A patent disclosure has been filed for the study under the inventors S.R.Q., C.S., W.W. and F.V. C.S. is Founder and Head of the Scientific Advisory Board of Igenomix SL. P.A., I.M., M.M., A.I. and W.P. declare no competing interests.
Peer review information Saheli Sadanand was the primary editor on this article and managed its editorial process and peer review in collaboration with the rest of the editorial team.
Publisher’s note Springer Nature remains neutral with regard to jurisdictional claims in published maps and institutional affiliations.
a, Number of single cells analyzed across the human menstrual cycle in the C1 dataset. b, C1: Relationship between the day of menstrual cycle (day) and endometrial phase/subphase assigned by single cell transcriptome data as in Fig. 4 for each woman (dot) in the C1 dataset. Arrows annotate discrepancy between day and phase/subphase where 1) orders were reversed for a pair of women between their orders in phase/subphase assignment and their cycle day (red) and 2) women on the same day of cycle were assigned into different phases or subphases (black). 10x: The day of menstrual cycle for each woman (dot) in the 10x dataset. Dots with * and # to the right are anchors shared between the two datasets (Methods). c, For each woman (dot: top, middle panel; bar: bottom panel) in the C1 dataset: (top) relationship between her pseudotime order (x-axis) and her cycle day, (middle) total number of single cells analyzed, (bottom) distribution of the six cell types identified by the C1 dataset. From left to right, women were ordered based on the median pseudotime of all her stromal fibroblasts and unciliated epithelia. Pseudotime and phase were as assigned in Fig. 3a. Related to Fig. 1, 3, 4.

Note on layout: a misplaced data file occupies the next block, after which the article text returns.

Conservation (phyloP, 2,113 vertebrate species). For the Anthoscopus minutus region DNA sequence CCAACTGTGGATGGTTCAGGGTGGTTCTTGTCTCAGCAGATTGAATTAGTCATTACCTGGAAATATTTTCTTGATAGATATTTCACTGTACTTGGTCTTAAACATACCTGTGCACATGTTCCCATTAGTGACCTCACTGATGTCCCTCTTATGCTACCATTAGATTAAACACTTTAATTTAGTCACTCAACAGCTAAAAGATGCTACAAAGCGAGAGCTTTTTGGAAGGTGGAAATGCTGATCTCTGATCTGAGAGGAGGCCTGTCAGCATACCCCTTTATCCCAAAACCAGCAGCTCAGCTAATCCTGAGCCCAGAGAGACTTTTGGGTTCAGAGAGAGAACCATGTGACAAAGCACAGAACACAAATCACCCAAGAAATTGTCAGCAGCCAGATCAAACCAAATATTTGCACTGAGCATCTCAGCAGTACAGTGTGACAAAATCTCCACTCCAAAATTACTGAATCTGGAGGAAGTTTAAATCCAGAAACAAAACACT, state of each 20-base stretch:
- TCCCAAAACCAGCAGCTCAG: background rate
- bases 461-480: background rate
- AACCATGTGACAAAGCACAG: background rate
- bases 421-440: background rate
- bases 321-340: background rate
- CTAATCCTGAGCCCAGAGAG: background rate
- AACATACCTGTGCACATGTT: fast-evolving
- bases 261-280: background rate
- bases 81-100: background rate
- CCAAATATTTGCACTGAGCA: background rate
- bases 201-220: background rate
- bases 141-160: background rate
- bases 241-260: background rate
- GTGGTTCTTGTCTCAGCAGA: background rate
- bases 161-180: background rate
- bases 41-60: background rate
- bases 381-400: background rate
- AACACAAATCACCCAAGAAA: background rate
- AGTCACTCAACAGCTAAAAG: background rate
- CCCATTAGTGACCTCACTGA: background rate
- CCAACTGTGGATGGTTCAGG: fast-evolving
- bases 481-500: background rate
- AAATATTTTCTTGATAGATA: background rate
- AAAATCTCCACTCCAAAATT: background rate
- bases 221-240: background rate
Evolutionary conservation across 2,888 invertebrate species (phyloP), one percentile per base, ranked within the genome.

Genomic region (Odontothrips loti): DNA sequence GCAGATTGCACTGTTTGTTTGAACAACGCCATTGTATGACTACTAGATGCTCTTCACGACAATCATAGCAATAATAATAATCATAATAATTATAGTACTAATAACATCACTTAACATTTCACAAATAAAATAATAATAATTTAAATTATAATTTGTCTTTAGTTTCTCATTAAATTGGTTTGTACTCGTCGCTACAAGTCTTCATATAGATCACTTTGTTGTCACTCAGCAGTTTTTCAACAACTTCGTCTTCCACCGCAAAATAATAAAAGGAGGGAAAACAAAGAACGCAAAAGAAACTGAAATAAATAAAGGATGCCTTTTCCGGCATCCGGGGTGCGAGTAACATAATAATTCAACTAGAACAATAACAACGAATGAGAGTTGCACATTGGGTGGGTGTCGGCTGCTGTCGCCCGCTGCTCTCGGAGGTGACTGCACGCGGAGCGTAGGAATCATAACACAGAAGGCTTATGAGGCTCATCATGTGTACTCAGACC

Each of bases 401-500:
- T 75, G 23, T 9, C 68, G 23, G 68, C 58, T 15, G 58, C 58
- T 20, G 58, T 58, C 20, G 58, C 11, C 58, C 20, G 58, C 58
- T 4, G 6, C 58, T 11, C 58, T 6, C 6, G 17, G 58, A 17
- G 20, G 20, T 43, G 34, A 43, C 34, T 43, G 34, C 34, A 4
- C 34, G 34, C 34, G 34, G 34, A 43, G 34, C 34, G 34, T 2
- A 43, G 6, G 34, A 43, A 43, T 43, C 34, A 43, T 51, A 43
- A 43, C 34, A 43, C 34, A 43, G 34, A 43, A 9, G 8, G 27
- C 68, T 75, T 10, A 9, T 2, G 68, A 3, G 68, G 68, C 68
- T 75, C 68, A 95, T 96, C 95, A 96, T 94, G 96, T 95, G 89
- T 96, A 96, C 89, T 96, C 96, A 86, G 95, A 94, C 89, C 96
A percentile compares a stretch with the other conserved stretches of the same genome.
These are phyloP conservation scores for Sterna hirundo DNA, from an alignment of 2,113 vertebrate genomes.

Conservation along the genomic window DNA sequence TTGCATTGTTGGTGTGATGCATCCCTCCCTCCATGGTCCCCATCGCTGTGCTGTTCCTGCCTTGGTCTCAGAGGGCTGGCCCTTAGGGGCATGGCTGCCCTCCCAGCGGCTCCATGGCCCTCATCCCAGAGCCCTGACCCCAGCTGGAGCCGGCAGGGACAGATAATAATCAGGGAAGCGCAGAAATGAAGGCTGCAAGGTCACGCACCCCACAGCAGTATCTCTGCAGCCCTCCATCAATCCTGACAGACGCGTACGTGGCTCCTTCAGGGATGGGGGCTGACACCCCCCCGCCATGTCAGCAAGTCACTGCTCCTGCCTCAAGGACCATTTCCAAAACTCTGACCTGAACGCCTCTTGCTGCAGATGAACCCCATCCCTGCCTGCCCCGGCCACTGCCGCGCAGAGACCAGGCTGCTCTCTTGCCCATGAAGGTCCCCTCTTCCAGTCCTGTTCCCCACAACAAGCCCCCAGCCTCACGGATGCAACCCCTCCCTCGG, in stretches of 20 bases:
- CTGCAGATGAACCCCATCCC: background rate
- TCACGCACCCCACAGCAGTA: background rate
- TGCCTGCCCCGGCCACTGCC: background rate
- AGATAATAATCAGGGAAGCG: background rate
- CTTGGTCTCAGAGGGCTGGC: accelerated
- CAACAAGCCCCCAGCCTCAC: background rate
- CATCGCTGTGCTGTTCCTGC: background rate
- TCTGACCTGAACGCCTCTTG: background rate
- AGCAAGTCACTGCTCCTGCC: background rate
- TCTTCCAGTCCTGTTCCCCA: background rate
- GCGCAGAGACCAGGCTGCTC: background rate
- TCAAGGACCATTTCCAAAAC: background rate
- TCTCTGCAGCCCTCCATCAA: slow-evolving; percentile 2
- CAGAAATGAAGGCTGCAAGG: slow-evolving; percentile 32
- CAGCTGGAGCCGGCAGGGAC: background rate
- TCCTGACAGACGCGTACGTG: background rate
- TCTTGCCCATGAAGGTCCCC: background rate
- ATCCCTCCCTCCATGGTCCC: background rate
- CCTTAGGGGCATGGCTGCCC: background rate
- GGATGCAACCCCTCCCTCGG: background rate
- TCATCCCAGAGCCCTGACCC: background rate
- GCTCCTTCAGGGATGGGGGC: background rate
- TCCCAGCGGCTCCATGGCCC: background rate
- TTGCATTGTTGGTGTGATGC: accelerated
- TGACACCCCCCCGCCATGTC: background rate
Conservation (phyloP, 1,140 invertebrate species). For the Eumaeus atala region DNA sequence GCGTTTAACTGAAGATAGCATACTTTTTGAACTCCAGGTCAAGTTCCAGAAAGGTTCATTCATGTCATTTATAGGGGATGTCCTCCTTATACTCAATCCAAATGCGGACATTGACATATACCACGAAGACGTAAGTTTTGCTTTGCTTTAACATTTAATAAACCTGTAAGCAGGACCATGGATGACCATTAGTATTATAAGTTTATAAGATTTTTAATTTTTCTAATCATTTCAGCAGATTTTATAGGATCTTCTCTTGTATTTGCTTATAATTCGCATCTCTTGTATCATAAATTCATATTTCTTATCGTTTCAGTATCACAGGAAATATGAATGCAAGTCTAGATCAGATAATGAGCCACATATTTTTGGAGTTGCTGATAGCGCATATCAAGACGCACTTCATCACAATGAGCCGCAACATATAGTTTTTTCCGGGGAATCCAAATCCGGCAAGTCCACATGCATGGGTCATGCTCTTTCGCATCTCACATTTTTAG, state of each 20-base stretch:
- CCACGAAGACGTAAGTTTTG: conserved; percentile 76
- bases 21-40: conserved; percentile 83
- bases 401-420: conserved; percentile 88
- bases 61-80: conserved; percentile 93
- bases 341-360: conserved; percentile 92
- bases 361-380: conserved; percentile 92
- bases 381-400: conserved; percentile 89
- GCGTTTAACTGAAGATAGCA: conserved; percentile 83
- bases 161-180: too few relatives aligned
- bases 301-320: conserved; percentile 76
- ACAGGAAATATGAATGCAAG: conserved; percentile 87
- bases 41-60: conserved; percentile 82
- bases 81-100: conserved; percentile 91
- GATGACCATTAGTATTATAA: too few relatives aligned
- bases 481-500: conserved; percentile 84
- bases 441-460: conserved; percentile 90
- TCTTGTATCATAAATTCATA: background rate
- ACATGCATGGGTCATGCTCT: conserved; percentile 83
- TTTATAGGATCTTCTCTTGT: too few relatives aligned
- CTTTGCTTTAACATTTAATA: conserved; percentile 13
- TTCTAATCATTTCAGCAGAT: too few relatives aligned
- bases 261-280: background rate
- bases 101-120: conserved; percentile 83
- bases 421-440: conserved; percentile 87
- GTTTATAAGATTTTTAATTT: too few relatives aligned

a, Dimension reduction (UMAP on top PCs) on 71032 single cells from 10 healthy human endometria. Integration was done across donors using Seurat IntegrateData() to decouple temporal signal. b, Distribution of cycling cells. c, Relative abundance of each cell type/subtype identified. Each black dot is a woman. Dots in pink are medians. d, Total number of cells analyzed per cell type/subtype. e, Expression of top discriminatory genes identified by the C1 dataset (Fig. 1b) and for smooth muscle cells. f, Expression of markers identifying cells with mesenchymal stem cell features in the human endometrium. g, Combinatorial expression of PDGFRB and MCAM in smooth muscle cells. In brackets: abundance of each of the four cell groups normalized by the total smooth muscle cell count. (Expression values were jittered (amount=0.1) for visualization.) h, Percent cells expressing SUSD2 in the four cell groups identified in (g). Related to Fig. 1, 5.
Extended Data Fig. 3 Constructing single cell resolution trajectories of the human menstrual cycle using mutual information (MI) based approach.